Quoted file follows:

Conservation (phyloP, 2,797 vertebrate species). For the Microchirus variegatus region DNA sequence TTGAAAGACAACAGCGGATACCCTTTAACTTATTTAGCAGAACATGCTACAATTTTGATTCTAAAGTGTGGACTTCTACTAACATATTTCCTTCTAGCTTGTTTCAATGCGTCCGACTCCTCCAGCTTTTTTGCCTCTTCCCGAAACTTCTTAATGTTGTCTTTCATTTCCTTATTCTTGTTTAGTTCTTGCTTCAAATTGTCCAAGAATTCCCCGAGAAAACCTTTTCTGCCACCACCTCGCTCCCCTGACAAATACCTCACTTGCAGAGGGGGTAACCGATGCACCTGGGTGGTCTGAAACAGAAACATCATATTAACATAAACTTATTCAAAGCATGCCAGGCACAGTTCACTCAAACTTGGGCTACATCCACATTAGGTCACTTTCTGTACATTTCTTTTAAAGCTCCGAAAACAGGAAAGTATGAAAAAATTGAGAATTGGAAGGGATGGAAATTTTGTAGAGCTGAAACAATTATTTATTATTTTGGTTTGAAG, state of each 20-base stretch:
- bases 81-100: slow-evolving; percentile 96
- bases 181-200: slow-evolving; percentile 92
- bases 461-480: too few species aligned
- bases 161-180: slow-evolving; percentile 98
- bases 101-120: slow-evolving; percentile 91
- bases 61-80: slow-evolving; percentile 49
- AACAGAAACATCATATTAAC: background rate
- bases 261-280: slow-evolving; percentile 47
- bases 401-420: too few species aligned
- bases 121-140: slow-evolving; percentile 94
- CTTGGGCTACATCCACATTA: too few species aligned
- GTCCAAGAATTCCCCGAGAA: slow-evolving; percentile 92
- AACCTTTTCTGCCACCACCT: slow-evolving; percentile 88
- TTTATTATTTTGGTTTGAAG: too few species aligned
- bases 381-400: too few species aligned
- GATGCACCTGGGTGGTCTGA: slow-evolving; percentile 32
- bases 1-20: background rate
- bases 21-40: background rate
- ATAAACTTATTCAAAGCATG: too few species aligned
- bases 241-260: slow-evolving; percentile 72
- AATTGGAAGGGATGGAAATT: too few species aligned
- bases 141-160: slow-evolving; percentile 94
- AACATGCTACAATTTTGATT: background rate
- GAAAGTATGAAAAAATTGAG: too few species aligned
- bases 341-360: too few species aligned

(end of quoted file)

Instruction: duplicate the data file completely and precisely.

Conservation (phyloP, 2,797 vertebrate species). For the Microchirus variegatus region DNA sequence TTGAAAGACAACAGCGGATACCCTTTAACTTATTTAGCAGAACATGCTACAATTTTGATTCTAAAGTGTGGACTTCTACTAACATATTTCCTTCTAGCTTGTTTCAATGCGTCCGACTCCTCCAGCTTTTTTGCCTCTTCCCGAAACTTCTTAATGTTGTCTTTCATTTCCTTATTCTTGTTTAGTTCTTGCTTCAAATTGTCCAAGAATTCCCCGAGAAAACCTTTTCTGCCACCACCTCGCTCCCCTGACAAATACCTCACTTGCAGAGGGGGTAACCGATGCACCTGGGTGGTCTGAAACAGAAACATCATATTAACATAAACTTATTCAAAGCATGCCAGGCACAGTTCACTCAAACTTGGGCTACATCCACATTAGGTCACTTTCTGTACATTTCTTTTAAAGCTCCGAAAACAGGAAAGTATGAAAAAATTGAGAATTGGAAGGGATGGAAATTTTGTAGAGCTGAAACAATTATTTATTATTTTGGTTTGAAG, state of each 20-base stretch:
- bases 81-100: slow-evolving; percentile 96
- bases 181-200: slow-evolving; percentile 92
- bases 461-480: too few species aligned
- bases 161-180: slow-evolving; percentile 98
- bases 101-120: slow-evolving; percentile 91
- bases 61-80: slow-evolving; percentile 49
- AACAGAAACATCATATTAAC: background rate
- bases 261-280: slow-evolving; percentile 47
- bases 401-420: too few species aligned
- bases 121-140: slow-evolving; percentile 94
- CTTGGGCTACATCCACATTA: too few species aligned
- GTCCAAGAATTCCCCGAGAA: slow-evolving; percentile 92
- AACCTTTTCTGCCACCACCT: slow-evolving; percentile 88
- TTTATTATTTTGGTTTGAAG: too few species aligned
- bases 381-400: too few species aligned
- GATGCACCTGGGTGGTCTGA: slow-evolving; percentile 32
- bases 1-20: background rate
- bases 21-40: background rate
- ATAAACTTATTCAAAGCATG: too few species aligned
- bases 241-260: slow-evolving; percentile 72
- AATTGGAAGGGATGGAAATT: too few species aligned
- bases 141-160: slow-evolving; percentile 94
- AACATGCTACAATTTTGATT: background rate
- GAAAGTATGAAAAAATTGAG: too few species aligned
- bases 341-360: too few species aligned